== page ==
## Mathematics & Science
Learning Center |
|||||||||||||||||||||||||||

## Numerical Methods for Solving Differential Equations## Euler's Method## Theoretical IntroductionThroughout this course we have repeatedly made use of the numerical differential equation solver packages built into our computer algebra system. Back when we first made use of this feature I promised that we would eventually discuss how these algorithms are actually implemented by a computer. The current laboratory is where I make good on that promise. Until relatively recently, solving differential equations numerically meant coding the method into the computer yourself. Today there are numerous solvers available that can handle the majority of classes of initial value problems with little user intervention other than entering the actual problem. However, occasionally it still becomes necessary to do a some customized coding in order to attack a problem that the prewritten solvers can't quite handle. This laboratory is intended to introduce you to the basic thinking processes underlying numerical methods for solving initial value problems. Sadly, it probably won't turn you into an expert programmer of numerical solver packages (unless some miracle occurs.) The laboratory introduces you to a very simple technique for handling ## The Nature of Numerical SolutionsFrom the point of view of a mathematician, the So we often have to "make do" with a numerical solution, i.e. a table of values consisting of points which lie along the solution's curve. This can be a perfectly usable form of the answer in many applied problems, but before we go too much further, let's make sure that we are aware of the shortcomings of this form of solution. By it's very nature, a numerical solution to an initial value problem consists
of a ## An ExampleSay we were to solve the initial value problem:
It's so simple, you could find a formulaic solution in your head, namely
Notice that the graph derived from the ## Using Numerical SolutionsSo what good is the numerical solution if it leaves out so much of the real answer? Well, we can respond to that question in several ways: The numerical solution still looks like it is capturing the general trend of the "real" solution, as we can see when we look at the side-by-side graphs. This means that if we are seeking a qualitative view of the solution, we can still get it from the numerical solution, to some extent. The numerical solution could even be "improved" by playing "join-the-dots" with the set of points it produces. In fact this is exactly what some solver packages, such as *Mathematica*, do do with these solutions. (*Mathematica*produces a join-the-dots function that it calls InterpolatingFunction.)When actually *using*the solutions to differential equations, we often aren't so much concerned about the nature of the solution at*all*possible points. Think about it! Even when we are able to get formulaic solutions, a typical use we make of the formula is to substitute values of the independent variable into the formula in order to find the values of the solution at specific points. Did you hear that? Let me say it again:**to find the values of the solution at specific points**. This is exactly what we can*still*do with a*numerical*solution.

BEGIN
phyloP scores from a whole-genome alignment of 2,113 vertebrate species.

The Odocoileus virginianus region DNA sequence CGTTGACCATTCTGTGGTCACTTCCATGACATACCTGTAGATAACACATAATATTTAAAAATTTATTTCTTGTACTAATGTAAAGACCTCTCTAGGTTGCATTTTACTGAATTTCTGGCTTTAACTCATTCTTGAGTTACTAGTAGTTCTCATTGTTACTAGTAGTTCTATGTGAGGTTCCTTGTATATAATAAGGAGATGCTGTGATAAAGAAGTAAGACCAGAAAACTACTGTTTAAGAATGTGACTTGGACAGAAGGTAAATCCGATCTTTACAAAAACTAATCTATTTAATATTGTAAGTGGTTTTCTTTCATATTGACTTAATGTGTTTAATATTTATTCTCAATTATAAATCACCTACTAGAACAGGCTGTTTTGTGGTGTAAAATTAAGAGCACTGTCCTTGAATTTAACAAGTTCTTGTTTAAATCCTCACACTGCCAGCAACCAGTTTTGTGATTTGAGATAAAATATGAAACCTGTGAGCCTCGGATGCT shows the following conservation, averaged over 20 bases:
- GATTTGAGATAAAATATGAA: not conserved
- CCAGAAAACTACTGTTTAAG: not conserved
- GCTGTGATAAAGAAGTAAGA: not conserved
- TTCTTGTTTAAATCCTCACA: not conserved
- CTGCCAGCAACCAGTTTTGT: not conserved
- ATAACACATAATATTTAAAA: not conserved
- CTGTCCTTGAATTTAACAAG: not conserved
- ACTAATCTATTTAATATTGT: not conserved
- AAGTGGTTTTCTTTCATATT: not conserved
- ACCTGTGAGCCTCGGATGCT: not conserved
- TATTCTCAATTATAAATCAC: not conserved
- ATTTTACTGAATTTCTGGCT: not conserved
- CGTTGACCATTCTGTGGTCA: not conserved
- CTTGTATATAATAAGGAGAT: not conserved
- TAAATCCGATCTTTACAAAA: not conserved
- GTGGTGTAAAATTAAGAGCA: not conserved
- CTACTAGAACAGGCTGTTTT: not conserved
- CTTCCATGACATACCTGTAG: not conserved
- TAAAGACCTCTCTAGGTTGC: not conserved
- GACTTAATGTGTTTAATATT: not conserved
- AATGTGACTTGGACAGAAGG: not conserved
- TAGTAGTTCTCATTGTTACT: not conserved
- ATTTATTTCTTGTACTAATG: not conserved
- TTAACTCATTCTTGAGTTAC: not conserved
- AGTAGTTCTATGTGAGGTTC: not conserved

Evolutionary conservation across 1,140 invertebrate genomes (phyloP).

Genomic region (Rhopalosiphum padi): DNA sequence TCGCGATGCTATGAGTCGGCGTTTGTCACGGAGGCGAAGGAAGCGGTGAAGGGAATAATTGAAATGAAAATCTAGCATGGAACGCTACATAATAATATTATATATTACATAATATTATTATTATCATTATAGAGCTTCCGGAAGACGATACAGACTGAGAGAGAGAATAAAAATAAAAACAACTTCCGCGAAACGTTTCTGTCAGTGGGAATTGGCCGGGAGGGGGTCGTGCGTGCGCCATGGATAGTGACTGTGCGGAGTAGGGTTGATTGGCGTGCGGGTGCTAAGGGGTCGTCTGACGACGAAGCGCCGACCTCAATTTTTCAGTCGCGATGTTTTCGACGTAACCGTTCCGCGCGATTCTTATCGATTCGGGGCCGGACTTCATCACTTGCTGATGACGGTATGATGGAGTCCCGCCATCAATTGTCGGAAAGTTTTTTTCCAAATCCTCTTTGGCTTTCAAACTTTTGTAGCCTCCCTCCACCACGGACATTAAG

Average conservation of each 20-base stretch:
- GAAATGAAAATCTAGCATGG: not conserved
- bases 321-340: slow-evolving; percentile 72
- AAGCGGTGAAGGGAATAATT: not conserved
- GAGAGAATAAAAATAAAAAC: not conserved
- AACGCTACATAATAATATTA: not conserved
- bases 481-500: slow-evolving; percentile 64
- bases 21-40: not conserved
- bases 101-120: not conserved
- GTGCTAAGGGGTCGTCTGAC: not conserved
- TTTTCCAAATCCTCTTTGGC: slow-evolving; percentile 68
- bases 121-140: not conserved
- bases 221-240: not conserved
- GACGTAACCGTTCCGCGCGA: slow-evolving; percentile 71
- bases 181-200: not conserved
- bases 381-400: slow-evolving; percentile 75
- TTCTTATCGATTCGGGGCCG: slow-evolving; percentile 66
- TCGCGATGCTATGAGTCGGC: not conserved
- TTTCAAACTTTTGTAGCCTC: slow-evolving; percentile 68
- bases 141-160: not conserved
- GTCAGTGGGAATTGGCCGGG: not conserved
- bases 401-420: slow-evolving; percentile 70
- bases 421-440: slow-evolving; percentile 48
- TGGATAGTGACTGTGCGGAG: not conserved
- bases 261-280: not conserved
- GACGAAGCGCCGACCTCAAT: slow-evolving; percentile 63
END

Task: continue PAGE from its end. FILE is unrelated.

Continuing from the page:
## The Pitfalls of Numerical SolutionsOne last word of warning, however, before we move on to actually finding numerical solutions. In a problem where a numerical solution would really be necessary, i.e. one which we can't solve by any other method, there is no formulaic solution for us to compare our answers with. This means that there is always an element of doubt about the data we produce by using these numerical techniques. Say, for example, you obtained a set of numerical data as a solution, which led to the following graph: Any reasonable observer of this picture would, in the absence of any other evidence, assume that the underlying solution had a graph that looks something like this: In other words, you'd play join-the-dots visually. But how do you know that
the Notice that this graph fits the data points just as well as the first attempt we made at joining the dots, see: So how can you tell whether or not your data is leading you to the wrong
conclusion? There are ways, both qualitative and quantitative, that can be
used to help in making this kind of decision. A whole field of study
called In reality, the kind of errors we need to be careful of are much more
subtle. What tends to happen with numerical solutions is that the This difficulty can be overcome to some degree by calculating these points
Now that we have been exposed a little to the type of solutions that we'll be finding, and the problems inherent in this kind of solution, it's time we found out how they can be generated. |
|||||||||||||||||||||||||||

ODE Laboratories: A Sabbatical Project by Christopher A. Barker©2017 San Joaquin Delta College, 5151 Pacific Ave., Stockton, CA 95207, USA e-mail: cbarker@deltacollege.edu |